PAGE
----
one of the most provocative elements of Suares’s discussion—and one which warrants

further debate—is his investigation into the limits of rationality for these

thinkers, a theme that continues throughout the remaining chapters of the book.

Despite the close analysis of the logical structures shaping the thought of each, the

question remains as to whether a fully rational account of reality and experience is

possible. Suares writes of Nishida, “The reconciliation of the rationality of everyday

life with the transrational level of consciousness at the base of reality is the central

problem with which he will struggle until the end of his career” (12). This struggle

is evident in Nishida’s simultaneous commitment to rational, philosophical discourse

and his use of utterly paradoxical language to formulate his position. This

tension points to a deeper issue not specifically taken up in the book, which is the

possibility that contradiction and paradox are themselves forms of rationality, both

operating within and pointing beyond the laws that define them. For both Nishida

and Hegel, self-consciousness and the reality it grounds exist through dialectical

conflict. For Hegel, as Suares points out, “Contradiction is the motor of life” (57).

And for Nishida, remaining true to the convolutions of the self in its ordinary and

ultimate character requires articulations that conjoin antithetical terms. Nishida’s

notions of the eternal now (eien no ima 永遠の今), the continuity of discontinuity

(hirenzoku no renzoku 非連続の連続), and the self-identity of absolute contradictories

(zettai mujunteki jikodōitsu 絶対矛盾的自己同一) are examples. Prompted by

the author’s comparison of the ways these thinkers conceive of contradiction, the

reader is led to question the nature of logic itself and to confront how dialectical

reason challenges common notions of rationality.


The limits of reason discussed within the context of Nishida’s philosophy are

taken up in different ways, both directly and indirectly, in the following chapters

on Nishitani, Tanabe, and Kierkegaard. In the chapter on Nishitani, his “postulate

of emptiness as enhancement of being” as a means to counter the problem of nihilism

is examined through his accounts of “original nature” and emptiness as “double

exposure.” Nishitani’s notion of double exposure in particular proves to be a useful

tool for explaining how seemingly incompatible views can be held at the same time.

This also provides a useful point of comparison with Hegel’s logic, elucidating similar

conundrums therein, shedding light on the issues related to rationality just noted.


Suares’s general approach in each chapter is to lay out his chosen thinkers’ critiques

of Hegel and proceed to show whether or not they successfully avoid the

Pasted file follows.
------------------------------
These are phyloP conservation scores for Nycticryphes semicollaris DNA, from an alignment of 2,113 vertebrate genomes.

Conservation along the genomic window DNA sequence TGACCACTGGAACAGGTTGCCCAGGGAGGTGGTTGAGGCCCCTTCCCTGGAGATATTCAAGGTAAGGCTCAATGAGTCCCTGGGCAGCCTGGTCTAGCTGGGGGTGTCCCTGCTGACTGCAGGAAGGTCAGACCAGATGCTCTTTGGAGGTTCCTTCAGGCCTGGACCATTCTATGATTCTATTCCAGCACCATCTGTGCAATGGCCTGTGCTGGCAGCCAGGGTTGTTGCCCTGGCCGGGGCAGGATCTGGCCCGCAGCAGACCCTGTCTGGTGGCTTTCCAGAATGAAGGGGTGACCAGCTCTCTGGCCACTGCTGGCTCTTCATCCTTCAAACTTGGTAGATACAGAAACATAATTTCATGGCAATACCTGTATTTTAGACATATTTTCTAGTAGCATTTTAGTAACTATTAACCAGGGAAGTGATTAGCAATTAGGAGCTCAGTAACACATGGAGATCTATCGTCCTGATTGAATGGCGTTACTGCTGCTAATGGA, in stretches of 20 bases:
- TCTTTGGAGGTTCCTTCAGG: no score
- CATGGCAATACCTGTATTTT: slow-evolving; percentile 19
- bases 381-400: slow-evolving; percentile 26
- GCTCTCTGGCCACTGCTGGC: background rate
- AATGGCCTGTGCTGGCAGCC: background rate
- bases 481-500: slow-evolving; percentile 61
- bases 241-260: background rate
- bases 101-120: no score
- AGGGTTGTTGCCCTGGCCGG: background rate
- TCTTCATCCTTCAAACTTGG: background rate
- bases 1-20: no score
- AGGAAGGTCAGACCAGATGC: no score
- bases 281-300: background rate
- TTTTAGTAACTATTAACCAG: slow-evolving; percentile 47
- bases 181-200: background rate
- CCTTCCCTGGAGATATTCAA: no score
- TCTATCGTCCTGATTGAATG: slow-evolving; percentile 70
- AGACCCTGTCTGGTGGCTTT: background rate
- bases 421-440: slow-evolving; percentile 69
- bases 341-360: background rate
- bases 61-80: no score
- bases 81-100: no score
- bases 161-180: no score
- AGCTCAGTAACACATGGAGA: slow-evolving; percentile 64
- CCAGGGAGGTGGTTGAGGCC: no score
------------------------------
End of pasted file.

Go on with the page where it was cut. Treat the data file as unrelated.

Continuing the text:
pitfalls into which they perceive Hegel to have fallen. In each case he concludes that

they are either unsuccessful in clearing themselves of the same charges that they

level against him, or that their criticisms reject claims that Hegel cannot be proven

to have actually made. In Tanabe’s case, these failures are particularly pointed,

Suares argues, since his adoption of numerous Hegelian features in his own work

clashes harshly with his stringent critique of those same features in Hegel’s philosophy.

In addition, Tanabe rejects certain ideas that he incorrectly attributes to Hegel.

For Tanabe, Hegel is both a well of inspiration and a foil he continually pits himself

against, and, as Suares aptly shows, that ambivalence has problematic consequences

that come to bear in the anti-philosophical position Tanabe eventually adopts.


Overall, Suares’s study is well-documented with an extensive bibliography

divided into sections according to subjects for convenient reference. Textual references

to Hegel and the Kyoto scholars make use of both translations and the sources

in their original languages, providing guidance for readers at various levels of expertise.

There is one reference, however, that must be flagged. On page 69, Suares cites

a passage from David Dilworth’s translation of Nishida’s final essay, “The Logic of

Nothingness [Place] and the Religious Worldview,” in which the philosopher says of

his logic that it “is illustrated by Nāgārjuna’s logic of the eightfold negation” and “is

decidedly not a dialectic of substance in the Hegelian sense.” Michiko Yusa (1988),

in her review of this translation, makes the important observation that in the original

text Nishida makes no direct mention of either Nāgārjuna or Hegel here, and

charges Dilworth with having been excessively interpretive at this point in his translation.

This pivotal passage bears upon a number of themes dealt with in Suares’s

book, so readers should consult the original text, mindful of its disputed translation.


The book’s thesis, succinctly put forth in the conclusion, emphasizes the closeness

of the principal views held by Hegel and the philosophers of the Kyoto School.

Suares, in fact, finds no significant difference between the notion of absolute spirit

delineated by Hegel and the Japanese philosophers’ notion of absolute nothingness.